One of the most critically acclaimed movies of 2003 comes to video, allowing even wider audiences to enjoy the film that is Whale Rider. While it is one of the better films of the year, the hype does not do it justice - it has nothing that really makes it stand out, and nothing that confirms it as one of the key players come awards season.
Whale Rider is about the Maori people in New Zealand who are looking to fulfill the role of chief by selecting from one of the young boys in the area. However, the one who really wants to hold the title is the chief's only surviving child, but is also a young girl by the name of Pai. Looked down upon with extreme disapproval from her grandpa, she goes against the odds to win the title. The title of the film comes from the story that the original chief rode a whale back to safety after his canoe capsized; obviously, to truly win over her grandpa, Pai will end up riding a whale.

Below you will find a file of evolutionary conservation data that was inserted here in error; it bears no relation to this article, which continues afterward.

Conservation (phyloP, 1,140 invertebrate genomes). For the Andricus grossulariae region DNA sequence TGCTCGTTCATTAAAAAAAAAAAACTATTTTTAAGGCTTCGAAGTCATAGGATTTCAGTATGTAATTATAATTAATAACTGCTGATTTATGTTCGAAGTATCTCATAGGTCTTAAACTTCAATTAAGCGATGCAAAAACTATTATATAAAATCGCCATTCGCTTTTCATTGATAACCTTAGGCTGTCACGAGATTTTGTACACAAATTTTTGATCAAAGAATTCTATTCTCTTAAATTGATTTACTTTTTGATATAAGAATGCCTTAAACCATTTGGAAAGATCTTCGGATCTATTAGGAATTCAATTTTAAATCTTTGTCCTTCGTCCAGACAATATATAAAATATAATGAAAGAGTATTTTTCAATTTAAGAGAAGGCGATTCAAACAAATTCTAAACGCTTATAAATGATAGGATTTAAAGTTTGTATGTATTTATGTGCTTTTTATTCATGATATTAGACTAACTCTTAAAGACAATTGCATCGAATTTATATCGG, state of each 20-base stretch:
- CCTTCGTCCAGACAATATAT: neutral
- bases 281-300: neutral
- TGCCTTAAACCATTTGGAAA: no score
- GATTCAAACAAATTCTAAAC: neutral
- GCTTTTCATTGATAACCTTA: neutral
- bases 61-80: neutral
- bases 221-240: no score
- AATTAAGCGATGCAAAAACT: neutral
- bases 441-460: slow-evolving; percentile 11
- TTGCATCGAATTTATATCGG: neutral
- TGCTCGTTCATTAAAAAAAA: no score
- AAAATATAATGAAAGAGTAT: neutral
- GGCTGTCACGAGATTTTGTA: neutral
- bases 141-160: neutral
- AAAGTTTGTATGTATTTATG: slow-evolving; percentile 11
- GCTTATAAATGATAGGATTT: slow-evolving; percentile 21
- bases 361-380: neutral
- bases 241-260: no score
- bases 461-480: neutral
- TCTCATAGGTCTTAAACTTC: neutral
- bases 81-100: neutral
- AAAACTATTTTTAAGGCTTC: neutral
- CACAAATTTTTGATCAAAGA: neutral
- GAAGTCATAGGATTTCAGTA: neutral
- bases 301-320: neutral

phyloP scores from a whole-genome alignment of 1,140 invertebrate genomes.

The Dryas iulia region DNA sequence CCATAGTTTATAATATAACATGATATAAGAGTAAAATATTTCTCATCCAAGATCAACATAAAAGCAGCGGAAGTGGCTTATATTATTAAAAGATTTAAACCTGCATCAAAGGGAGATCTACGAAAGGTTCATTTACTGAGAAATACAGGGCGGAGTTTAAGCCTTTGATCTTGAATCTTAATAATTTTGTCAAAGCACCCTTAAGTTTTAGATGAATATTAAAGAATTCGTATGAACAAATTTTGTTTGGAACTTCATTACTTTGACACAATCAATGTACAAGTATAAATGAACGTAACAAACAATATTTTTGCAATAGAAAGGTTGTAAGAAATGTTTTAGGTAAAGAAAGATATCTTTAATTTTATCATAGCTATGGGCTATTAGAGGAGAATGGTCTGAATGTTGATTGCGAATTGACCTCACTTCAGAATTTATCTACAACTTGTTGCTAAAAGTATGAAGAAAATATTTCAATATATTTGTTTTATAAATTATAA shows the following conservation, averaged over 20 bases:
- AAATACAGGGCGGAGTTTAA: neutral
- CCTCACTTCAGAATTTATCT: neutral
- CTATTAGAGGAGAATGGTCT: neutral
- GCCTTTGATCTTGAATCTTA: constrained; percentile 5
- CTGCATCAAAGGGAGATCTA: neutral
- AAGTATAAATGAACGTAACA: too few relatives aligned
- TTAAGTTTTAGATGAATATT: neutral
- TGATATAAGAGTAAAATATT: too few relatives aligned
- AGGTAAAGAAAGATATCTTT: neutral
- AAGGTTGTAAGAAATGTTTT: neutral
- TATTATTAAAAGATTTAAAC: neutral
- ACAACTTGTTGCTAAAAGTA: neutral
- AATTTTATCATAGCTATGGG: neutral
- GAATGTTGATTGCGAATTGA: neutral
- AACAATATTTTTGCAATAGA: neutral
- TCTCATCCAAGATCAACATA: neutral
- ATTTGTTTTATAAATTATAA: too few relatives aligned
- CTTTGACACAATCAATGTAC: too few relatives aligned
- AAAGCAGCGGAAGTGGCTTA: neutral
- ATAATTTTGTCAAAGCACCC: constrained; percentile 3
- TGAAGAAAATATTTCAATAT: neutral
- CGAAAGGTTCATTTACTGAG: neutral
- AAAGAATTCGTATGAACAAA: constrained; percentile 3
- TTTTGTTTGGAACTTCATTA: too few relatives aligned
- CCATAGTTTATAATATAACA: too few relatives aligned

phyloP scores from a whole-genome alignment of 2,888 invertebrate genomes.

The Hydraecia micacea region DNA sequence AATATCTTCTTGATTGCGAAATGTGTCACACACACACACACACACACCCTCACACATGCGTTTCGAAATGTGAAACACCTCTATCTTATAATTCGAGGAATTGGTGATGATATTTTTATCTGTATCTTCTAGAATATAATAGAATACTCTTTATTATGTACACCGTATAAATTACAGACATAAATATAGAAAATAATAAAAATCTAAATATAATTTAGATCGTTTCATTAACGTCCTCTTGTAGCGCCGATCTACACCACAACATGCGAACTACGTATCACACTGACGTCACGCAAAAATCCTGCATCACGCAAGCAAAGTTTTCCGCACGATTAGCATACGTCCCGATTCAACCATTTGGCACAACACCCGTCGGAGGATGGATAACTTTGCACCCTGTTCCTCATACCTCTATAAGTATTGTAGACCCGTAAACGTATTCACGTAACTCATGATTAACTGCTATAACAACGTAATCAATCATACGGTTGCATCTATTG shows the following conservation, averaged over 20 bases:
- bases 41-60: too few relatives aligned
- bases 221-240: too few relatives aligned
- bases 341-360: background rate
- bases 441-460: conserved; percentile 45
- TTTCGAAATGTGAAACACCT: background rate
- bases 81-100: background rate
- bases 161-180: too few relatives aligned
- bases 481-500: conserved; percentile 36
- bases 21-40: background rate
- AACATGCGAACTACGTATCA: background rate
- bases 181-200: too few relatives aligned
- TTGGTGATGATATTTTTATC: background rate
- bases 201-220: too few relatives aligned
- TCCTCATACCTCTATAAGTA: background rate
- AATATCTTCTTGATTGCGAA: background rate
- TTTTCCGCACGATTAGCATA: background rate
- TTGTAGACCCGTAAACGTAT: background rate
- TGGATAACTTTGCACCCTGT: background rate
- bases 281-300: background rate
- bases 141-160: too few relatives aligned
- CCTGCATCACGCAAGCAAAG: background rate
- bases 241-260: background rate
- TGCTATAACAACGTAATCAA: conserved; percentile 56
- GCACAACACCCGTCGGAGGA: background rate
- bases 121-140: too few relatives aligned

The story of Whale Rider is a simple one and what ultimately did not blow me away. While the story is played out well and entertaining to watch, it doesn't seem all that different from other films of a similar nature; the young child has to win the approval of an elder by doing something. Hey, in a way it is almost like Free Willy. When all is said and done, I mean no insult to the story; Whale Rider is effective from beginning to end, but there is just nothing new here to warrant "Best Movie of the Year" talk. "One of the better movies," but not "Best Movie."
Aside from its similarity to a few other movies, it is interesting to see the Maori culture, as most people have probably never heard of these people. Furthermore, the movie is generally a family-safe film that isn't necessarily made for families; it has plenty of emotional depth, good characters and good acting. Young Keisha Castle-Hughes (who will have a role in the upcoming Star Wars: Episode III) does a good job in her debut role.
Whale Rider is a fun and lighthearted film that also has a lot of depth and good visuals, but it isn't the tour de force that some critics are touting.
Review by Erik Samdahl unless otherwise indicated.
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